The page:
Just Entertainment?

January 27, 2011
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“I just want a bat I know I’m a liar. If she ever tries to f***ing leave again I’m gonna tie her to the bed and set this house on fire.” That is an excerpt from a song by rap star Eminem featuring pop sensation Rihanna, about a couple that’s in a physically and emotionally abusive relationship. The song, “Love the Way You Lie,” made it into the top 3 on the Billboard charts. In today’s society, we have been desensitized to the devastating effects of gender violence. However, even if we make light of it, it’s still there. According to the United States’ Department of Justice, 1.3 million women are physically assaulted by an intimate partner annually in our country. The same source tells us 50% of offenders in prison for spousal abuse murdered their victims. Violence isn’t something to be taken lightly, or normalized, because it simply isn’t normal. Having been personally influenced by the issue, it’s certainly not something I want to see glorified in the media. Consequently, I am firmly against the portrayal of exploitative or abusive treatment embodied by WWE, and I do not consider it, “just entertainment.”

One of the biggest perpetrators of violence against women is WWE. Although there is always a question of nature versus nurture, it is common sense that if a child is exposed to a certain behavior at an early age, they will learn that the behavior is acceptable and possibly wind up emulating it. One of my friends was telling me about a family member of his that particularly enjoyed WWE. When they were younger, the family member would “practice” WWE moves on my friend. Although my friend never really protested, it bothered him. When would attempt to tell the family member that the “wrestling” they saw on television was just a series of stunt, and wasn’t legitimate wrestling, a respectable sport, the boy would protest, claiming that it was all genuine.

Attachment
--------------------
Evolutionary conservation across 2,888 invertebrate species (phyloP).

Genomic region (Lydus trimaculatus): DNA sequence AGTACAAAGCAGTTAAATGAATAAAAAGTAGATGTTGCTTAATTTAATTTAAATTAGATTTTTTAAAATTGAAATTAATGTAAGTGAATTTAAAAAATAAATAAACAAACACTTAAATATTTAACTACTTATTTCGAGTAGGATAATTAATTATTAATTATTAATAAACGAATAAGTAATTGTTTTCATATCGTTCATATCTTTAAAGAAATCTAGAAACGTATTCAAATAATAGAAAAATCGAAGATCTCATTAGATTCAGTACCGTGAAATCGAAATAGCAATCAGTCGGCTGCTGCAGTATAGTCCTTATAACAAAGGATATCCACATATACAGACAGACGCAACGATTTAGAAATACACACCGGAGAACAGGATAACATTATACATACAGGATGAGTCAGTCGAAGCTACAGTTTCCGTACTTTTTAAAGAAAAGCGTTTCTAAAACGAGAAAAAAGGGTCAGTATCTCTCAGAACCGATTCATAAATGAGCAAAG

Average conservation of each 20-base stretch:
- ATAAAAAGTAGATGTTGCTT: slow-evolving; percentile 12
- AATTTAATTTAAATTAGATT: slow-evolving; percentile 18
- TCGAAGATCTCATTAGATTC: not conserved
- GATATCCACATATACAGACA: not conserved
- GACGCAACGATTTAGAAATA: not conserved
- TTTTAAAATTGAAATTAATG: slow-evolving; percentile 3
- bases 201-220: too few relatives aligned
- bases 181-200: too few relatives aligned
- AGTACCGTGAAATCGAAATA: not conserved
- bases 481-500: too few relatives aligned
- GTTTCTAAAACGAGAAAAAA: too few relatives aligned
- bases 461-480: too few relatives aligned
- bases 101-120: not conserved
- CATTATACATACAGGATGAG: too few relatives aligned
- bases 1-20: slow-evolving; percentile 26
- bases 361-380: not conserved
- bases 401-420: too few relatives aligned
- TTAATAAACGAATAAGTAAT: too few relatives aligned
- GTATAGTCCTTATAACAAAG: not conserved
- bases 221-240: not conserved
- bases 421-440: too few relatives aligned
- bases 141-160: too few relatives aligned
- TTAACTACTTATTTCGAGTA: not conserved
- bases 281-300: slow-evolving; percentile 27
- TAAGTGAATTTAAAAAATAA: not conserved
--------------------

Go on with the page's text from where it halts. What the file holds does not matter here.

Although the perpetuation of violence against both sexes is wrong, I take particular offense to the exploitation of women that’s documented in these “matches.” I decided to do a little research, and went to the WWE website. On that website, there is a section called the “Daily Diva” where they display a new picture of a scantily clad woman daily. Above the pictures are the words “sexy,” “smart,” and “powerful.” However, with the exception of “sexy,” these adjectives are the exact opposite of those which are exhibited by women in the ring. During the “matches,” the wrestlers frequently terrorize women, exploiting the animalistic desires of their male viewing audience.

Another frightening thing about WWE is the reaction of the audience to what they are being shown. When I talked to people who enjoy the show, I was given a great deal of insight into their perception of the “entertainment.” From what I gleaned, it seemed the audience was so enthralled because they felt that they could live through the characters that fight so absurdly onstage. They viewed the wrestlers as “normal,” “real” men who exhibited their manhood through violence and mistreatment of others.

It’s mind-boggling to me that something which so strongly promotes violence, intolerance of homosexuality, exploitation of women, and general immaturity is allowed to be shown on television and has such a dedicated audience. To be honest, until recently when I was flipping through channels and came to a WWE match, I would just roll my eyes and keep flipping. I guess I too had been desensitized to it. However, now I realize that it is not just entertainment, it’s an avenue through which hate and prejudice can be perpetuated.

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e.gomez_92 said...
Mar. 8, 2011 at 10:14 am
I totally agree with this article. i use to watch WWE and i did the exact same thing with my little brothers. By the time i got to the last move, he was already hurt. i think that only certain people should watch that kind of entertainment only for a certain time.
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